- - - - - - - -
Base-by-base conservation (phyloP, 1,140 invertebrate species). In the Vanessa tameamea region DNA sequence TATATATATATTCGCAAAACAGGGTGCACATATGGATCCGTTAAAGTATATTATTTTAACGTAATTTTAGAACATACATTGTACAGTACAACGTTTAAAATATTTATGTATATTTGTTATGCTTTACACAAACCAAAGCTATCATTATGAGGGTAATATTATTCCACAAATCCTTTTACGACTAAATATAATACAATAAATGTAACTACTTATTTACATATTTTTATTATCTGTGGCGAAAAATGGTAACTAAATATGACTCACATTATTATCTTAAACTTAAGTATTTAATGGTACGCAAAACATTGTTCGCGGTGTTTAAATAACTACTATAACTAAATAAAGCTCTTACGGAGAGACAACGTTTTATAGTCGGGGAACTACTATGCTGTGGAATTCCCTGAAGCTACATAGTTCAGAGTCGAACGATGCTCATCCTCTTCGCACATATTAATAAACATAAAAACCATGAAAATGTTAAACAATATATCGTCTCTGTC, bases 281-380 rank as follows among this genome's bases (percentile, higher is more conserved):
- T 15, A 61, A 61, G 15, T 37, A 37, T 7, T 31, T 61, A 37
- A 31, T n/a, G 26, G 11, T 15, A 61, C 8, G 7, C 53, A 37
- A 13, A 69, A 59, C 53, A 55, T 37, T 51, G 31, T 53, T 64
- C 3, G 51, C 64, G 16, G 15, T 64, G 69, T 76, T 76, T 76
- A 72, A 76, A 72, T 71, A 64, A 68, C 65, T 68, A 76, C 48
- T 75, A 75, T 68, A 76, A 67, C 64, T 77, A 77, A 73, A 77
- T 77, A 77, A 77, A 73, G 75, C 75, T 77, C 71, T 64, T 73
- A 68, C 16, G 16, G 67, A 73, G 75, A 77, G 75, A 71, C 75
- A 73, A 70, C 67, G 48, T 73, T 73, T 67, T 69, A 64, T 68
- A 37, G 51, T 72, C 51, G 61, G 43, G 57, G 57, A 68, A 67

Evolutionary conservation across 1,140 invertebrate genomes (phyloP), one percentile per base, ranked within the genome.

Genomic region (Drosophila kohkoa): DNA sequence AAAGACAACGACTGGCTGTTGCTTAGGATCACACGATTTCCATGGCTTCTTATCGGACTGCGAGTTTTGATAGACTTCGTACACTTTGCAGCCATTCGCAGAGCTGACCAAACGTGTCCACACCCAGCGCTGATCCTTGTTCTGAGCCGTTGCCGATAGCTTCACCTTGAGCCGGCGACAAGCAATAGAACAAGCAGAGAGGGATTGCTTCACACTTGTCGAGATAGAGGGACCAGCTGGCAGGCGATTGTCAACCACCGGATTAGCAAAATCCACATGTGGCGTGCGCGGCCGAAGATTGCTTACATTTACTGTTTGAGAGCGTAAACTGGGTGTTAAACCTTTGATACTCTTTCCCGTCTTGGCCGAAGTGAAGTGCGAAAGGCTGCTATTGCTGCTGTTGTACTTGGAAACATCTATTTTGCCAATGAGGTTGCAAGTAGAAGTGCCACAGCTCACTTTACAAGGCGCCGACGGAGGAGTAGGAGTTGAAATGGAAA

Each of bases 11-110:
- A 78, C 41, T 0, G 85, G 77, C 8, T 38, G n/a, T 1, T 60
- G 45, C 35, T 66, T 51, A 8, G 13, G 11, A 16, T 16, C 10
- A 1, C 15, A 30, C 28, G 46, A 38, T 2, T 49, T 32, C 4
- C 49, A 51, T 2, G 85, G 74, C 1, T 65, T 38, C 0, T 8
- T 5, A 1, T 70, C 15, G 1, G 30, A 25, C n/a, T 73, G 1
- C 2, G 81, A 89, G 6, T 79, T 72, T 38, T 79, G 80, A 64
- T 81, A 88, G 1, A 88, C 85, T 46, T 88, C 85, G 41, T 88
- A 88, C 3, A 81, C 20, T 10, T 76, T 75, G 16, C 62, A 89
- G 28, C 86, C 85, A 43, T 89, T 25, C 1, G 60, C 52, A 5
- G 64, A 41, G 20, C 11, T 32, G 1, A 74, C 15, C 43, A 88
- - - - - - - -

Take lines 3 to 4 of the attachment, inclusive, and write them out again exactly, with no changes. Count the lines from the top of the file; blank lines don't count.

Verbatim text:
- A 31, T n/a, G 26, G 11, T 15, A 61, C 8, G 7, C 53, A 37
- A 13, A 69, A 59, C 53, A 55, T 37, T 51, G 31, T 53, T 64